Wednesday, July 11, 2007

Unconditional Love

Watching the Major League Baseball All-Star Game last night, I was not expecting to get a glimpse of genuine love. Before the game began there was an interview with arguably the best player ever to play baseball, Willie Mays. Mays played most of his career for the Giants and since the game was being held in San Fransisco, they made a big deal out of Willie, and rightly so.

Willie Mays began playing for the Giants in 1951, when he won rookie of the year honors. During his tenure with the team, he played with a man named Bobby Bonds. Bonds used to bring his young son around the clubhouse and even made the great Willie Mays the kid's godfather. That boy grew up to be quite the ballplayer himself. Barry Bonds broke into the league in the mid 80's and immediately began to tear it up. He was a fantastic player with all around abilities. He was well into a Hall of Fame career when something odd began to happen to him and virtually every other slugger in the game. They began to grow. There has been speculation and, at times, proof that a whole bunch of major league players were using performance enhancing drugs to improve their abilities and ultimately hit more home runs.

Barry Bonds has become the poster child and scapegoat for this issue. He broke the single season home run record, hitting an unbelievable 73 home runs in 2001, breaking Mark McGwire's only slightly more believable record of 70, hit three years earlier. Now, as Bonds approaches the most hallowed record in sport, Hank Aaron's 755 career home runs, he is getting the brunt of criticism more and more. Add to this that Bonds' father, with whom he was immensely close, died in 2003, one can see how this is a stressful time for Barry, even if it may be a situation he put himself in.

That's why last night's festivities were so amazing to me. Willie Mays, the great hero of baseball, continues to stand up for his godson. Willie stands proudly next to Barry, the man he's known since childhood, in the place where Barry's father can no longer stand. Willie doesn't address the steroids issue; I've never heard him even make an allusion to his feelings one way or another. He has only one position: Barry Bonds is like a son to me and I'm with him no matter what.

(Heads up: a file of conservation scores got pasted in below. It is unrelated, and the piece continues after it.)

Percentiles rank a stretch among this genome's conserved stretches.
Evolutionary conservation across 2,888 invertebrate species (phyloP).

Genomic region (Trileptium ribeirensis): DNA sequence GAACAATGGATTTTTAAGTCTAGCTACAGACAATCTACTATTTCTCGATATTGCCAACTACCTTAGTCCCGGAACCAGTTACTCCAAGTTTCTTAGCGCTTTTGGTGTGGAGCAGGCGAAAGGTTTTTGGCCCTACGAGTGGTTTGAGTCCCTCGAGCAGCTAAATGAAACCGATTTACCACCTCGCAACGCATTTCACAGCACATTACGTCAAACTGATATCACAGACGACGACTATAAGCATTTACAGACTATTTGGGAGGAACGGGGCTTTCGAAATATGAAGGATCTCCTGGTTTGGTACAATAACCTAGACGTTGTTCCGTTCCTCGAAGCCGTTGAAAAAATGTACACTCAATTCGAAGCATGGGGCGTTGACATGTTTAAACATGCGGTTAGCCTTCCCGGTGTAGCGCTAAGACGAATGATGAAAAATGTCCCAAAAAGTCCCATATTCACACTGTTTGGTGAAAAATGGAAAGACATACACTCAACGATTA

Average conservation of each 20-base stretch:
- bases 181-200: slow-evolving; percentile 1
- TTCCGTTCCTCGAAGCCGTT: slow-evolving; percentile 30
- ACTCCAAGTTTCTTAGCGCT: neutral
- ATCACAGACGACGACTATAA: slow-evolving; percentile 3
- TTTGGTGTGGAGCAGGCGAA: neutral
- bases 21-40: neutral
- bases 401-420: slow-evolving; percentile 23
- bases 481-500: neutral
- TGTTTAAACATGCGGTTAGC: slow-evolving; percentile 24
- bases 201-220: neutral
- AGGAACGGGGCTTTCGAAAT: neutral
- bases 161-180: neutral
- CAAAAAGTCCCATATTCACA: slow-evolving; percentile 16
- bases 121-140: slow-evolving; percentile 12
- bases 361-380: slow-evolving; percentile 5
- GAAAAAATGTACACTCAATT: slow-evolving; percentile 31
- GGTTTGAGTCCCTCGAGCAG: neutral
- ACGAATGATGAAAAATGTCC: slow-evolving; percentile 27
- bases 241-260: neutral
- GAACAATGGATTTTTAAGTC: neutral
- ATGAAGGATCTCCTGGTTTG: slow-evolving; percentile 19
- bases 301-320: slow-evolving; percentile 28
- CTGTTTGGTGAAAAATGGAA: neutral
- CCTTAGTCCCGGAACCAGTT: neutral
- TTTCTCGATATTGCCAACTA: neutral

I try to keep the sports topics out of this blog because they can dilute the content and turn off readers, but this story is not really about sports. Willie Mays, at 76 years old, still has some hero in him. Willie is teaching us about love and loyalty in a way that rings true in my life. We don't abandon those we love just because they made some poor decisions. Barry Bonds will not have to worry like the pregnant teenager suddenly homeless or the drug addict in jail with no one to bail him out. Even Barry Bonds, the most hated man in professional sports, has a base of love. Willie Mays, one of the sport's great ambassadors, has one more lesson for us to learn.

Friday, July 06, 2007

The Return

Well, guess what? I’m back. It’s been a busy summer for the most part and there hasn’t been much time to think or write about anything I don’t have to turn into a professor. So today, I have this idea and I think to myself, “man, I should write this down somewhere,” and then immediately, “yeah, but where would I just write down some random idea?” and then even more immediately, “of course, there’s a whole world that thrives on people’s random ideas; you can write there.” So here we are.

The wife is out of town for a few days to attend a wedding, so predictably I stayed up too late the first night, especially when I still have to get up for work at 6am. Yesterday morning was a little rough, but I masked the fog behind a rare caffeine shield (Guatemala Antigua dark roast…mmm mmm) and went about my day. Still the lingering notions of morning were a bit of a deterrent.

However, not enough of a deterrent to keep me from doing the same thing the next night. Now with two days fatigue on my hands, I went to bed and somehow managed to wake up from a deep sleep before my alarm and feeling totally rested and relaxed. I said a little prayer of thanks to God for that unexpected blessing.

Then I thought (as maybe you did as well), God didn’t make you sleep better last night than the night before! And it’s probably true. The odds of Almighty God bending the well ingrained laws of space and time so that I could feel a little more refreshed this morning are pretty slim. That’s just not the way things work in this world. My rest had a lot more to do with human physiology being such that an exhausted body sleeps deeper (and thus better) than simply a very tired one.

Existentially, in the grand scheme of things, God was the one who set the processes in motion which led to the development of human physiology and thus this wonderful gift of rest to me this morning. In some way, it is ok to say that God did this, because really God “does” just about everything if we’re looking at things from that perspective.

And really, this action is exactly the kind of thing God does. I mean the idea that I got extra rest when I really, really needed it, but totally did not deserve it (and if anything, deserved the opposite) matches right up with the unbelievable character of God. So, long story short, I’m very ok with ascribing thanks (and real thanks, not just the kind you throw at a stranger for holding the elevator) to God on this one.

Whether there was any cosmic string pulling or button pushing directly undertaken last night or not, God did a good thing and continues to do the same good thing throughout the world.